How to Put Together a Time Capsule Gift

How I put together a time capsule for my kid to open on their 18th birthday.

“Treasure the time you have with your baby. Before you know it, they’ll be walking out the door to start life on their own.” If I had a dollar for every time that parenting tip was brought up to me, I wouldn’t have to live a DIY/frugal life. Just kidding, I still would, because creating art is the best!  Yes, it’s true, time does totally fly by.  The world as we know it changes, and babies grow up.

So capture time. Trap it in a box. Duct tape it up, and hide it away. Pop artist Andy Warhol did this on a regular basis.  Keeping a cardboard box on his office desk, he would collect moments from his life that he received like photos, magazines, letters, and gifts. Once the box was full, he taped it up, and began a new one. This ended up being his largest collecting project, with 612 boxes in total; The Time Capsules. They were cracked open 7 years after his death and can be viewed by anyone at The Andy Warhol Museum.

I ended up creating a time capsule for my girl on her 1st birthday, to be opened on her 18th in the year 2034!!! It was already a trip down memory lane as I cracked it open to create this quick tutorial. I had forgotten some of things that had been placed in there, so I can’t wait to see her reaction. I mean YES I CAN. I CAN WAIT!

Here’s a list of what I ended up putting in the capsule that could help jump start your inspiration for a time capsule of your own! (And to my daughter Vivi, if for some reason you’ve stumbled upon this blog post years from now, stop reading! You’ll find out what’s in the box July 2034! <3 )

Get a box:

You’ll need a strong box that can withstand time. Who knows what will happen in your life before that official unveiling date. You could move, your home could get flooded, bug invasion, etc. A shoe box could work, just duct tape the crap out of all the edges so it’s impenetrable. I used a photo storage box, acquired on the cheap from my favorite craft store.

A Letter From You:

A nice way to kick off the box opening is an intro letter of some sort, which could relay info of when and why this capsule was created.

For my capsule, I started it off with a pretty awesome birthday card featuring Adventure Time art because that was the show we first binged together during feeding sessions. I included a personal letter, spelling out my hopes for our relationship as mother/daughter, what I sang to her nightly to help her fall asleep, and about our first conversation we had at the hospital and all the promises I made her at that point. There are also a bunch of pictures of us from our first year together.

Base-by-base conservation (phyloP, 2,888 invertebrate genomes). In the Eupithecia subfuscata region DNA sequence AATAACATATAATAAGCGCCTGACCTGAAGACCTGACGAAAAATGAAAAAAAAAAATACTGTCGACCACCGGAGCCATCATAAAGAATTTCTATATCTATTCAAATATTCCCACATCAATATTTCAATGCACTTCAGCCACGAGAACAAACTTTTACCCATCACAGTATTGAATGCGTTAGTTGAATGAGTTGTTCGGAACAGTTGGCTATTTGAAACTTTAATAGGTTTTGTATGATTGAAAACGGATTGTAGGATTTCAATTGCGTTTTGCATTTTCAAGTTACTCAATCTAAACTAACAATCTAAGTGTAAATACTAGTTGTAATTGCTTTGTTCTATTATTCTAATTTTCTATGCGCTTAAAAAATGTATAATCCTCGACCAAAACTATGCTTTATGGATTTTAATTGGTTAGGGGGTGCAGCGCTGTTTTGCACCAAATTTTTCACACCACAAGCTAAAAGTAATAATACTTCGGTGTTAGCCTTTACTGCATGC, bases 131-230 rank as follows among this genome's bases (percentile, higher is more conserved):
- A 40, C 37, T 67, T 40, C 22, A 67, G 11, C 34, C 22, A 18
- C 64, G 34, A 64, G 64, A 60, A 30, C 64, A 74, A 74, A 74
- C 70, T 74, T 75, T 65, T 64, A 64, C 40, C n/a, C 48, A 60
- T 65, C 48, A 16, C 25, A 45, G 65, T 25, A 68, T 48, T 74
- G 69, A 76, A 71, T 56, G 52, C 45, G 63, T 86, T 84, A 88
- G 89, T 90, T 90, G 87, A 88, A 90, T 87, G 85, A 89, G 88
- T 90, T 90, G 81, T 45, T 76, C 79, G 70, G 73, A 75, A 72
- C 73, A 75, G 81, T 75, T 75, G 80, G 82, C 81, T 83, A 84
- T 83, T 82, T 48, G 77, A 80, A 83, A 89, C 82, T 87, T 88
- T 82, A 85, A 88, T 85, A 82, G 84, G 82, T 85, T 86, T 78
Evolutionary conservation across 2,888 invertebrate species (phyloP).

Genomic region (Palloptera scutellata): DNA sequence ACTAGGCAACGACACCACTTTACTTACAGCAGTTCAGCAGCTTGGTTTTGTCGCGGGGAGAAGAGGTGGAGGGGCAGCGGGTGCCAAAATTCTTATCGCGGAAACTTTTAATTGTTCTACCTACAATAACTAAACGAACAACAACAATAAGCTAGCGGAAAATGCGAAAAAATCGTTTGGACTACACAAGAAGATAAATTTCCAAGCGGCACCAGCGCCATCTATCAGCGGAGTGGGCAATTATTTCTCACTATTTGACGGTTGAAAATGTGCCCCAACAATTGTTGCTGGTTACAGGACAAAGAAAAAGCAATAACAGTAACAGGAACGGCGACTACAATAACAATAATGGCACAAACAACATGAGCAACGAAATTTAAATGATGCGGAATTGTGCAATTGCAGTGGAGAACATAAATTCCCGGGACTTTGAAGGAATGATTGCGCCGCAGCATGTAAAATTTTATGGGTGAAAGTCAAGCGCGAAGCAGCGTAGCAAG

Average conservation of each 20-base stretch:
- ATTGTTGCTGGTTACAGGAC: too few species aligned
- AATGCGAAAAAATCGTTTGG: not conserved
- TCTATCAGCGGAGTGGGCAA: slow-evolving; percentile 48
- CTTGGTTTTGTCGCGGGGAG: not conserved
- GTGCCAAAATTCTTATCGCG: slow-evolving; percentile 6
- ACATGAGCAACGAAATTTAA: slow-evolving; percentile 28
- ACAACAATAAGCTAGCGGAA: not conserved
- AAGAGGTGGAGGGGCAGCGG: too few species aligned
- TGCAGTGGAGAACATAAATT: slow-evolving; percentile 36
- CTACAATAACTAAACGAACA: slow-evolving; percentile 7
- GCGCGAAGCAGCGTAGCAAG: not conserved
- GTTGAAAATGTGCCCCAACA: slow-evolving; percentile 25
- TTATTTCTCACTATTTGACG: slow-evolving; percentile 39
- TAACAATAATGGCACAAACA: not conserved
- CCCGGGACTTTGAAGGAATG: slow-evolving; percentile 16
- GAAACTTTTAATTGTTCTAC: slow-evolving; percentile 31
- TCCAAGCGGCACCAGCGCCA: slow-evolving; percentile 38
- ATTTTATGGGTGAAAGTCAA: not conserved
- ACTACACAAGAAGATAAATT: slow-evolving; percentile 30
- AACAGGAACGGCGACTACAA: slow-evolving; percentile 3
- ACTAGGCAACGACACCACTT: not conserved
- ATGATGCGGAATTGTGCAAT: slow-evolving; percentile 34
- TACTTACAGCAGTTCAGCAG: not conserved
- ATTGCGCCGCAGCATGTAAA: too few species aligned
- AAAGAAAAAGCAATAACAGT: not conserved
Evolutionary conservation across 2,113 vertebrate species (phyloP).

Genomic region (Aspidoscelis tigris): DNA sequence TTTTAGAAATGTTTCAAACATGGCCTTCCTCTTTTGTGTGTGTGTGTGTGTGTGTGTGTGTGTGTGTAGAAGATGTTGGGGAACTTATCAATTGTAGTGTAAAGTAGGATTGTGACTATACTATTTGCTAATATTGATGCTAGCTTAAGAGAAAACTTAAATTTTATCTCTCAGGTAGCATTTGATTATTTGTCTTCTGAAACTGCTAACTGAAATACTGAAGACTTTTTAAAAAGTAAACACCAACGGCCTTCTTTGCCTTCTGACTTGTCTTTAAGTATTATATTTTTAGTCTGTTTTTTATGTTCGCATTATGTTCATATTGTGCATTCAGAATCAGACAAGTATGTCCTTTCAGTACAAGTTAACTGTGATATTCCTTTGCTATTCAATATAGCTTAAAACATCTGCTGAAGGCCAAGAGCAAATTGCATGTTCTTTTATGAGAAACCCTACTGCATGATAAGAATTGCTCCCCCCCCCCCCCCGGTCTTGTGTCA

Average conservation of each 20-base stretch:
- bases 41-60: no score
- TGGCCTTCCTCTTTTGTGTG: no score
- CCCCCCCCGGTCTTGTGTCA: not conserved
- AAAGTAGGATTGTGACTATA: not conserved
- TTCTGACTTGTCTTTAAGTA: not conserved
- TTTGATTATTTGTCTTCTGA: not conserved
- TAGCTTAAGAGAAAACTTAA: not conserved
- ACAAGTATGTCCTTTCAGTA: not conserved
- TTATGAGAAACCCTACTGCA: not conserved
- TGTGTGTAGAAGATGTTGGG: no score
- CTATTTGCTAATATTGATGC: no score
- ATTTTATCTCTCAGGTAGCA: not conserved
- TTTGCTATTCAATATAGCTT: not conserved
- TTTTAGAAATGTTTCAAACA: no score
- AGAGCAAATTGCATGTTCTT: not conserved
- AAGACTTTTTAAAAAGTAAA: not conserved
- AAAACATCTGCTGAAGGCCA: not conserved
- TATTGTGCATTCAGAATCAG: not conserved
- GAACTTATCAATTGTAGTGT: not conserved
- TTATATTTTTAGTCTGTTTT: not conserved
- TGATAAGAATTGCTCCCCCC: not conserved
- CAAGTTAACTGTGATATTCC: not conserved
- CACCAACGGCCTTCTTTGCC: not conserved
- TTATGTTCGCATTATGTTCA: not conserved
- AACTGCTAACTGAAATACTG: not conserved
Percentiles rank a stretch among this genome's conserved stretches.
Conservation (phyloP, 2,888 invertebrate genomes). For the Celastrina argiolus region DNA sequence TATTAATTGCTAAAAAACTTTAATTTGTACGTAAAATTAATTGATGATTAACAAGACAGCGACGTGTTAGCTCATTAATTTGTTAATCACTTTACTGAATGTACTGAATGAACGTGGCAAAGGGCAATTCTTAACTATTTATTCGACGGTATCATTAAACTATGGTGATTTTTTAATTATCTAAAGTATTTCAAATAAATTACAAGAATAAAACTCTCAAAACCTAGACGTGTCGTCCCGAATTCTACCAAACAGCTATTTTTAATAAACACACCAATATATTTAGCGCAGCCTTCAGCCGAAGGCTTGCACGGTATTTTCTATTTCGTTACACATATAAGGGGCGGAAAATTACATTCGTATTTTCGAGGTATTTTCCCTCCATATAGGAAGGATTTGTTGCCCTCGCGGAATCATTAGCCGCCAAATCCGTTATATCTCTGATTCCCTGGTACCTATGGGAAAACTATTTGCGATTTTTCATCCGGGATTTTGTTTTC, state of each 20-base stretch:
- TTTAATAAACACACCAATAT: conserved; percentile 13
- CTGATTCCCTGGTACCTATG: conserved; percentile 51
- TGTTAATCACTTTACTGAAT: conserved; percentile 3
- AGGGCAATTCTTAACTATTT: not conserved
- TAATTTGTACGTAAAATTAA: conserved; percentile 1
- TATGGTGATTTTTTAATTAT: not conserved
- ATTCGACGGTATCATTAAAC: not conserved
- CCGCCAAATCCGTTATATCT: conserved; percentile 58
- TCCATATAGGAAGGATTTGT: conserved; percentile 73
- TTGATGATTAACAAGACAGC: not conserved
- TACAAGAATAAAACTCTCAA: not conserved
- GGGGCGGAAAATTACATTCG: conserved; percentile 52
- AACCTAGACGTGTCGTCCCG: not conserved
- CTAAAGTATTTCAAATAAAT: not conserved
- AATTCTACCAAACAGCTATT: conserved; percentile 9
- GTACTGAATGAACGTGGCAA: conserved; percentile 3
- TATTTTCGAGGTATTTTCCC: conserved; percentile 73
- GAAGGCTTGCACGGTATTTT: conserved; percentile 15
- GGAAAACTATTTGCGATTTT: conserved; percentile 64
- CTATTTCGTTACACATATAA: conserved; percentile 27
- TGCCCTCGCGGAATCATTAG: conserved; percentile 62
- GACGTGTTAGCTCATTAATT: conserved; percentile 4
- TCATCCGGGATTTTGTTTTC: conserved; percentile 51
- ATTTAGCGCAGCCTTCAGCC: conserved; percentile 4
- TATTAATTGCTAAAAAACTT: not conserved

Baby Outfit & First Shoes:

You could add the first onesie they ever wore, their first Halloween costume, booties your grandma knit for them, the hospital issued beanie, the outfit they wore the most, or whatever snuggly cute shirt you are willing to part with for 18 years.

I added one of my favorite outfits that I dressed her up in as much as possible before she quickly outgrew it. She looked like a little punk rocker. And her first pair of shoes that are so worn out, just like a pair of cool chucks should be.

Letters of Encouragement:

Rally the family and folks that have already made an impact on your kid, and have them be a part of the capsule! Collect letters from them, asking them to include words of encouragement, advice, favorite stories they have so far of the baby, and predictions.

I had my girl “write” herself a letter! I also added a letter from the President and First Lady Obama! All her many aunts and uncles contributed too, as well all the grandparents. She also has a whole village helping to raise her, so this capsule is jam packed with cards from all our favorite people. The box is missing one letter, so until he writes one, I can’t duct tape it up- GREG! 🙂

List of Yearly Trends:

Include a list of what’s popular the year the capsule was created. It’ll be fun to compare it to what is popular the year the capsule is opened! The list I made includes Pantone’s color of the year, popular food trend, popular slang words, most watched TV show, top grossing film, most popular song of the year, and the hot toy kids were begging for that spiked prices.


Magazines may not even exist in 18 years. So these may be pricey collector items that your little can trade in for college tuition funds. Just kidding, I hope. Including magazines that highlight what the current world culture is like are great additions to a time capsule. Unsure of what her interests will be, I did a ranged selection of magazines that cover technology, food, fashion, and current events. Teen Vogue was on point with all their activism coverage, featuring strong stories of empowering women. I had to go to several locations to find an issue because they were flying off the shelf.

Other little things you can include:

  • Savings bond
  • Heirlooms
  • Mix tape (CD, flash drive with music you want to pass on)
  • Photos
  • Newspaper from the day they were born
  • Souvenirs from places they visited that year

When you’ve got everything you need, secure the box with some fun duct tape, write the date that it should be opened on it, and hide it where you usually hide all your holiday gifts.

What else would you include? I’d love to hear your ideas. After all, my box still isn’t secured, as I’m still waiting on your letter GREG. <3

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